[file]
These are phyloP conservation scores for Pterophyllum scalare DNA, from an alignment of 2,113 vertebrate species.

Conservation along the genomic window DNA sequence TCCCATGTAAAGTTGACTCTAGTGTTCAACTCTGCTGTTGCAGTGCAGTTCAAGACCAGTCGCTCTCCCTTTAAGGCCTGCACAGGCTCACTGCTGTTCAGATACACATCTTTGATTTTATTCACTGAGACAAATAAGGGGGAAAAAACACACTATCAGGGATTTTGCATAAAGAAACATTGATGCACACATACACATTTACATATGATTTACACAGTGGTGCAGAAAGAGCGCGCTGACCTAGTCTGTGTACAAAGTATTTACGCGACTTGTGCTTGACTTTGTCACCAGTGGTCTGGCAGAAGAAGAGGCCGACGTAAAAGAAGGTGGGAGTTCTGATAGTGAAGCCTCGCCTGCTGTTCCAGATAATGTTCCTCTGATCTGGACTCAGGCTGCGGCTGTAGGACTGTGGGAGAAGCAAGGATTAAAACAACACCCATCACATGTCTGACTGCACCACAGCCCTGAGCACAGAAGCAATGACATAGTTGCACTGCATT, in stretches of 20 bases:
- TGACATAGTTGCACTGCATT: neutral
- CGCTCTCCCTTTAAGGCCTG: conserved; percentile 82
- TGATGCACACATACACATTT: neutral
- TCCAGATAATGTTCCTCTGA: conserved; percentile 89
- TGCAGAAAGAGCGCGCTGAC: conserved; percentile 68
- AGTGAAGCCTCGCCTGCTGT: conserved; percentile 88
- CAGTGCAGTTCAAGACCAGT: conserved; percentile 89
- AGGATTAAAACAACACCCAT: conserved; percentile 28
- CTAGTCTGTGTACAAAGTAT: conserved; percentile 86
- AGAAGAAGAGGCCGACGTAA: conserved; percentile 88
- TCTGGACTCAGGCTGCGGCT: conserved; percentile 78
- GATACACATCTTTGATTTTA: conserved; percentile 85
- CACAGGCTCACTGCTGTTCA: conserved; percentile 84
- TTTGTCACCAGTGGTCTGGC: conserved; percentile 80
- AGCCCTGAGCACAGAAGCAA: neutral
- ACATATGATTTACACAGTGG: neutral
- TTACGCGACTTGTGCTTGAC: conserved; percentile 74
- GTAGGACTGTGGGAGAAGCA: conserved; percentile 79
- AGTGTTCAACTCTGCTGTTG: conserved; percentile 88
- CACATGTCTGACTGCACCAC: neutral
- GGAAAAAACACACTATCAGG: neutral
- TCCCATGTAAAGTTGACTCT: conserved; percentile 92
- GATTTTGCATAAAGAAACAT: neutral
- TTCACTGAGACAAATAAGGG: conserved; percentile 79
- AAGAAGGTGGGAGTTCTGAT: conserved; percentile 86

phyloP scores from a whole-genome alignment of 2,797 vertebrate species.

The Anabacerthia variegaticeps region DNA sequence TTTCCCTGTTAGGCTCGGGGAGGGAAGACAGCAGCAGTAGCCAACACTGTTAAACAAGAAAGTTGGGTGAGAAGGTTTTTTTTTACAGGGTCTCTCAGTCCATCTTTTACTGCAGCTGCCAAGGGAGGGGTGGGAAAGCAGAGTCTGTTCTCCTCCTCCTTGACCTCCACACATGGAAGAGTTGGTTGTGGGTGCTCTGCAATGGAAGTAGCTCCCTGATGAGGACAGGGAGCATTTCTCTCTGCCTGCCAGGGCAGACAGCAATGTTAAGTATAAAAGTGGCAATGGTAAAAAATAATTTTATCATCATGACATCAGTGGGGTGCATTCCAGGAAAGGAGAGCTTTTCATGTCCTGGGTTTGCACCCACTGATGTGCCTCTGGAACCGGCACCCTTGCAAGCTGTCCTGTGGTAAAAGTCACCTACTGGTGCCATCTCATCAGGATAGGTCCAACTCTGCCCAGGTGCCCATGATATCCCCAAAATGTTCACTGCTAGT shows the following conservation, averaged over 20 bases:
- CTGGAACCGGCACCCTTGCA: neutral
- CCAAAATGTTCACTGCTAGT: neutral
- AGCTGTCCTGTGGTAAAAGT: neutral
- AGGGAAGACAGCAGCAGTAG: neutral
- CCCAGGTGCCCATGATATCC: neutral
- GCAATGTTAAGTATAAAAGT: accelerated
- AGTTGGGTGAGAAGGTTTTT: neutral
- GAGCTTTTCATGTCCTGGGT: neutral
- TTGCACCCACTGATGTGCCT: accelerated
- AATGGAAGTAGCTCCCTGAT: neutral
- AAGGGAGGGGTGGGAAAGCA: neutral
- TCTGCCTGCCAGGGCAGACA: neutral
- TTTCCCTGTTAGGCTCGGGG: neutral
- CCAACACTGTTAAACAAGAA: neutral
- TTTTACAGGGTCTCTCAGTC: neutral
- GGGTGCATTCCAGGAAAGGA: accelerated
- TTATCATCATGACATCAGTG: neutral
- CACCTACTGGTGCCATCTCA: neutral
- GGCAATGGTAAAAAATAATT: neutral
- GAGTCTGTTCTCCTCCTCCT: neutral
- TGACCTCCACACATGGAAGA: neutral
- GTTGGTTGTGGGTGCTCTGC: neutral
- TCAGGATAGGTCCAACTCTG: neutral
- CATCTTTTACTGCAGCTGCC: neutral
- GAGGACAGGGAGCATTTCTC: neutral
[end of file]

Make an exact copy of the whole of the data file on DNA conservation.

These are phyloP conservation scores for Pterophyllum scalare DNA, from an alignment of 2,113 vertebrate species.

Conservation along the genomic window DNA sequence TCCCATGTAAAGTTGACTCTAGTGTTCAACTCTGCTGTTGCAGTGCAGTTCAAGACCAGTCGCTCTCCCTTTAAGGCCTGCACAGGCTCACTGCTGTTCAGATACACATCTTTGATTTTATTCACTGAGACAAATAAGGGGGAAAAAACACACTATCAGGGATTTTGCATAAAGAAACATTGATGCACACATACACATTTACATATGATTTACACAGTGGTGCAGAAAGAGCGCGCTGACCTAGTCTGTGTACAAAGTATTTACGCGACTTGTGCTTGACTTTGTCACCAGTGGTCTGGCAGAAGAAGAGGCCGACGTAAAAGAAGGTGGGAGTTCTGATAGTGAAGCCTCGCCTGCTGTTCCAGATAATGTTCCTCTGATCTGGACTCAGGCTGCGGCTGTAGGACTGTGGGAGAAGCAAGGATTAAAACAACACCCATCACATGTCTGACTGCACCACAGCCCTGAGCACAGAAGCAATGACATAGTTGCACTGCATT, in stretches of 20 bases:
- TGACATAGTTGCACTGCATT: neutral
- CGCTCTCCCTTTAAGGCCTG: conserved; percentile 82
- TGATGCACACATACACATTT: neutral
- TCCAGATAATGTTCCTCTGA: conserved; percentile 89
- TGCAGAAAGAGCGCGCTGAC: conserved; percentile 68
- AGTGAAGCCTCGCCTGCTGT: conserved; percentile 88
- CAGTGCAGTTCAAGACCAGT: conserved; percentile 89
- AGGATTAAAACAACACCCAT: conserved; percentile 28
- CTAGTCTGTGTACAAAGTAT: conserved; percentile 86
- AGAAGAAGAGGCCGACGTAA: conserved; percentile 88
- TCTGGACTCAGGCTGCGGCT: conserved; percentile 78
- GATACACATCTTTGATTTTA: conserved; percentile 85
- CACAGGCTCACTGCTGTTCA: conserved; percentile 84
- TTTGTCACCAGTGGTCTGGC: conserved; percentile 80
- AGCCCTGAGCACAGAAGCAA: neutral
- ACATATGATTTACACAGTGG: neutral
- TTACGCGACTTGTGCTTGAC: conserved; percentile 74
- GTAGGACTGTGGGAGAAGCA: conserved; percentile 79
- AGTGTTCAACTCTGCTGTTG: conserved; percentile 88
- CACATGTCTGACTGCACCAC: neutral
- GGAAAAAACACACTATCAGG: neutral
- TCCCATGTAAAGTTGACTCT: conserved; percentile 92
- GATTTTGCATAAAGAAACAT: neutral
- TTCACTGAGACAAATAAGGG: conserved; percentile 79
- AAGAAGGTGGGAGTTCTGAT: conserved; percentile 86

phyloP scores from a whole-genome alignment of 2,797 vertebrate species.

The Anabacerthia variegaticeps region DNA sequence TTTCCCTGTTAGGCTCGGGGAGGGAAGACAGCAGCAGTAGCCAACACTGTTAAACAAGAAAGTTGGGTGAGAAGGTTTTTTTTTACAGGGTCTCTCAGTCCATCTTTTACTGCAGCTGCCAAGGGAGGGGTGGGAAAGCAGAGTCTGTTCTCCTCCTCCTTGACCTCCACACATGGAAGAGTTGGTTGTGGGTGCTCTGCAATGGAAGTAGCTCCCTGATGAGGACAGGGAGCATTTCTCTCTGCCTGCCAGGGCAGACAGCAATGTTAAGTATAAAAGTGGCAATGGTAAAAAATAATTTTATCATCATGACATCAGTGGGGTGCATTCCAGGAAAGGAGAGCTTTTCATGTCCTGGGTTTGCACCCACTGATGTGCCTCTGGAACCGGCACCCTTGCAAGCTGTCCTGTGGTAAAAGTCACCTACTGGTGCCATCTCATCAGGATAGGTCCAACTCTGCCCAGGTGCCCATGATATCCCCAAAATGTTCACTGCTAGT shows the following conservation, averaged over 20 bases:
- CTGGAACCGGCACCCTTGCA: neutral
- CCAAAATGTTCACTGCTAGT: neutral
- AGCTGTCCTGTGGTAAAAGT: neutral
- AGGGAAGACAGCAGCAGTAG: neutral
- CCCAGGTGCCCATGATATCC: neutral
- GCAATGTTAAGTATAAAAGT: accelerated
- AGTTGGGTGAGAAGGTTTTT: neutral
- GAGCTTTTCATGTCCTGGGT: neutral
- TTGCACCCACTGATGTGCCT: accelerated
- AATGGAAGTAGCTCCCTGAT: neutral
- AAGGGAGGGGTGGGAAAGCA: neutral
- TCTGCCTGCCAGGGCAGACA: neutral
- TTTCCCTGTTAGGCTCGGGG: neutral
- CCAACACTGTTAAACAAGAA: neutral
- TTTTACAGGGTCTCTCAGTC: neutral
- GGGTGCATTCCAGGAAAGGA: accelerated
- TTATCATCATGACATCAGTG: neutral
- CACCTACTGGTGCCATCTCA: neutral
- GGCAATGGTAAAAAATAATT: neutral
- GAGTCTGTTCTCCTCCTCCT: neutral
- TGACCTCCACACATGGAAGA: neutral
- GTTGGTTGTGGGTGCTCTGC: neutral
- TCAGGATAGGTCCAACTCTG: neutral
- CATCTTTTACTGCAGCTGCC: neutral
- GAGGACAGGGAGCATTTCTC: neutral